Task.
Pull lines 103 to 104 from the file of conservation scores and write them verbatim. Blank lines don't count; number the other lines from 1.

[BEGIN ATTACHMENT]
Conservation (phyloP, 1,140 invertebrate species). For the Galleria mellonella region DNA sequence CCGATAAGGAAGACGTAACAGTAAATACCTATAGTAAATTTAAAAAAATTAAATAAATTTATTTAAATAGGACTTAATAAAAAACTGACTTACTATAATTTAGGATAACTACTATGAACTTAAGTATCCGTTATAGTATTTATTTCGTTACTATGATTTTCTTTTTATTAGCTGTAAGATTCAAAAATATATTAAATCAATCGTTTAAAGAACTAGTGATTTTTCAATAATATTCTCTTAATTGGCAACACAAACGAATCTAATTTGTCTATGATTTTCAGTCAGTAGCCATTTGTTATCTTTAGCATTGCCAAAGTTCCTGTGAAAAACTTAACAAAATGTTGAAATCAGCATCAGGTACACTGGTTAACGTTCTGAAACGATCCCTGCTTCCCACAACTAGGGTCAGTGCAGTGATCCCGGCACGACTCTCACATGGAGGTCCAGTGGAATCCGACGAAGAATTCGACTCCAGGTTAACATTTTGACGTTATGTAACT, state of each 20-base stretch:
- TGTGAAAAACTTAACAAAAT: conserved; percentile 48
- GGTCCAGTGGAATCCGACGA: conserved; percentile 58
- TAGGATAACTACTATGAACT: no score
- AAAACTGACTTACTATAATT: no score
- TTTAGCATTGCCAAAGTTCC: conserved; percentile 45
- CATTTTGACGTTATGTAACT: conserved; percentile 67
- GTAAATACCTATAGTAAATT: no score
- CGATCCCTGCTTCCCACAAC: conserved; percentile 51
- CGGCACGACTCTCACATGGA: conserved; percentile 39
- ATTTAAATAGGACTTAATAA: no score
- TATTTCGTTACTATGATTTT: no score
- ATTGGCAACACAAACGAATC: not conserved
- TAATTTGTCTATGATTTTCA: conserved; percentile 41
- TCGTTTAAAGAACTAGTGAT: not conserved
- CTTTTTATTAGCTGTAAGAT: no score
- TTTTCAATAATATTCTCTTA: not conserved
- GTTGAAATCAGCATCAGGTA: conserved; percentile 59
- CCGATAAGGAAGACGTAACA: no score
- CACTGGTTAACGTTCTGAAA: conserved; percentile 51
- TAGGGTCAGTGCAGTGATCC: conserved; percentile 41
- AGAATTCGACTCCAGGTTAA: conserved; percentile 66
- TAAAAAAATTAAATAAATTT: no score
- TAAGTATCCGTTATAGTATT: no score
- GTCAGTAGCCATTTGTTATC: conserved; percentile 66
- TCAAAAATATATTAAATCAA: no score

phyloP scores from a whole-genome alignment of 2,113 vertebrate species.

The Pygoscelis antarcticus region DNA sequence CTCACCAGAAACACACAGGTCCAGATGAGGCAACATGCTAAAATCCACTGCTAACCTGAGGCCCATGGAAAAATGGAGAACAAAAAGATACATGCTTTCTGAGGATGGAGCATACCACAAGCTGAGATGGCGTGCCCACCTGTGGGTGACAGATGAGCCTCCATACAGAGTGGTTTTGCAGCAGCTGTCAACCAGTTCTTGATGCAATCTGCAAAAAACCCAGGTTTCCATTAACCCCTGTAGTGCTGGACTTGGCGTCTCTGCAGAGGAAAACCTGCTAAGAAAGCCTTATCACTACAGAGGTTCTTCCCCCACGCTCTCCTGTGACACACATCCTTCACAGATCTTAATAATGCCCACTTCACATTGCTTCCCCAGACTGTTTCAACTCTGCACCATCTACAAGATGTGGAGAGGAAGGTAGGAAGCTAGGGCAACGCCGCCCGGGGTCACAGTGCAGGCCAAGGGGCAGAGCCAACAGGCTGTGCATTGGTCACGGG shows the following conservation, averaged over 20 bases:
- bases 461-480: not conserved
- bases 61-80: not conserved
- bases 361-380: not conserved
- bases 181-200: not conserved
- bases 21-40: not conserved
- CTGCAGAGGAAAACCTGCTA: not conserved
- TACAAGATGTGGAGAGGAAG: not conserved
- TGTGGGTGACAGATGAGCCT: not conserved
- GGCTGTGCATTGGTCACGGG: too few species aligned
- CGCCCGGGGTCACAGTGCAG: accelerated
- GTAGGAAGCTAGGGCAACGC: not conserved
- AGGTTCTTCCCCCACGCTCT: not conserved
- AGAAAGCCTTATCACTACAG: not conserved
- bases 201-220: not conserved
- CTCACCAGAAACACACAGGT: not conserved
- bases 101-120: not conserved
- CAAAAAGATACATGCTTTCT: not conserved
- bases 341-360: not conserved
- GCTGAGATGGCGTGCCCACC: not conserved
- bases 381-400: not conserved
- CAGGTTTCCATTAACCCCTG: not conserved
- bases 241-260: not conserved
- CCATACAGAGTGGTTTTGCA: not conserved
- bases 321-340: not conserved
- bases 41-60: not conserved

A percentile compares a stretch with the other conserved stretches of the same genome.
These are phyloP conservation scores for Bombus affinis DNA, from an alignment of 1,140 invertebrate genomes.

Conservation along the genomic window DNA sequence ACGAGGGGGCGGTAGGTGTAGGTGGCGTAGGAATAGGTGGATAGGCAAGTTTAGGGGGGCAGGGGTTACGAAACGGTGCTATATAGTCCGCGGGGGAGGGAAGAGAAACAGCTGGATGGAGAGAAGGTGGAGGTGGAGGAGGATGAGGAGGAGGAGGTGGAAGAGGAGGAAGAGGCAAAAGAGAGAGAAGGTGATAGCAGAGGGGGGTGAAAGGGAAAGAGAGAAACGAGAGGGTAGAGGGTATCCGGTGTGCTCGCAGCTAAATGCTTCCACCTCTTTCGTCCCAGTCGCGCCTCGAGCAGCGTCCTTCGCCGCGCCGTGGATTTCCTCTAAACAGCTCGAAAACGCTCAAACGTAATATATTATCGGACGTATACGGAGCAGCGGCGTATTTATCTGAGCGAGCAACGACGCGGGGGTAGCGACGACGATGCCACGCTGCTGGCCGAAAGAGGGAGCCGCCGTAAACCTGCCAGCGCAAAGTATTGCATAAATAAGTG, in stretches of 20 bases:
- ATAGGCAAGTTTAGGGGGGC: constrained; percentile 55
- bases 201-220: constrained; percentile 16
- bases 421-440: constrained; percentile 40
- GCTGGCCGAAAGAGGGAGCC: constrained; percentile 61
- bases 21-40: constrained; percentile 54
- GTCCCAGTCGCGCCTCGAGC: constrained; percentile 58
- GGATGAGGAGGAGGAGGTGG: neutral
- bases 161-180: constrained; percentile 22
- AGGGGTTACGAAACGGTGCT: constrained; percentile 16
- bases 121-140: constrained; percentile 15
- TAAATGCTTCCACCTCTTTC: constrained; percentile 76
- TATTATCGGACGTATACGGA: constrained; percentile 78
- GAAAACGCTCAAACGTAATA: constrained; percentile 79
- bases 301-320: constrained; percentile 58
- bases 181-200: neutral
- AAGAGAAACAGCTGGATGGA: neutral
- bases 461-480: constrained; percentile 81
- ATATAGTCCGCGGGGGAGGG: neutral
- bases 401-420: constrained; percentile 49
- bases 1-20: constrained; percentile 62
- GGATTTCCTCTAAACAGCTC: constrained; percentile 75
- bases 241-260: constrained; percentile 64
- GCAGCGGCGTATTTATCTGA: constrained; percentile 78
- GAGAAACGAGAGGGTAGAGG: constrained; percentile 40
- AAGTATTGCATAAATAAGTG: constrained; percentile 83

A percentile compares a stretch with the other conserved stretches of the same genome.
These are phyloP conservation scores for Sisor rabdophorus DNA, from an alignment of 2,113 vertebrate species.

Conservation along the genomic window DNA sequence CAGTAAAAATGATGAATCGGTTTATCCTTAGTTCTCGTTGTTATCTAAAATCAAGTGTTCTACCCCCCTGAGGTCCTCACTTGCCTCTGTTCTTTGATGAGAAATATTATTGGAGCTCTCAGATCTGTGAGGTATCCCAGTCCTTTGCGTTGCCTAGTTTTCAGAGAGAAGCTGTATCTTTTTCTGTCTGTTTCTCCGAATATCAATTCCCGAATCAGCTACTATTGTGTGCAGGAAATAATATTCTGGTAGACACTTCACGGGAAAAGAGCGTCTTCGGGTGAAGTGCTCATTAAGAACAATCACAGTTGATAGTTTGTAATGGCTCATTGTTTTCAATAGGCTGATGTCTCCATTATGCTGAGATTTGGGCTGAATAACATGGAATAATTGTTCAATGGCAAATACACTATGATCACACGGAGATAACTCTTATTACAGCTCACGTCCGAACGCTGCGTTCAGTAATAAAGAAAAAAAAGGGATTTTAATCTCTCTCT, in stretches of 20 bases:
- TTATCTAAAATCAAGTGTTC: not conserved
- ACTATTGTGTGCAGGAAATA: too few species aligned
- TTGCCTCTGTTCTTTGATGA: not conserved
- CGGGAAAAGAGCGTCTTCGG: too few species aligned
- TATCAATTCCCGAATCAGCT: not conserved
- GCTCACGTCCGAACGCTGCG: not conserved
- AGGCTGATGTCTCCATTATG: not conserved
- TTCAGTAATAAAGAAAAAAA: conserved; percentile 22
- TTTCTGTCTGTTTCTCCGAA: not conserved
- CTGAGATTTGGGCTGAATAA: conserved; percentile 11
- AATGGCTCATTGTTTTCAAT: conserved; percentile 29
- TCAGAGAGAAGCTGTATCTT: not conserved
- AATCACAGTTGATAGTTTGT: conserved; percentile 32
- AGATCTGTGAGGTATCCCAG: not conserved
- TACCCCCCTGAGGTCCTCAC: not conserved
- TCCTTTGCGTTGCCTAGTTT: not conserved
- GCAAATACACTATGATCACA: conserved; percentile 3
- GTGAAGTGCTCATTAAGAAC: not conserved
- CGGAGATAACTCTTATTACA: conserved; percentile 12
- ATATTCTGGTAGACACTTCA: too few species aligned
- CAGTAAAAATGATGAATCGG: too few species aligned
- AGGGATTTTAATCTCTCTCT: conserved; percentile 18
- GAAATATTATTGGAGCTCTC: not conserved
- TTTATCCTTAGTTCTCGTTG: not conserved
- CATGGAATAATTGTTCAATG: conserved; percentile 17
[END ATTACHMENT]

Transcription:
- CGGAGATAACTCTTATTACA: conserved; percentile 12
- ATATTCTGGTAGACACTTCA: too few species aligned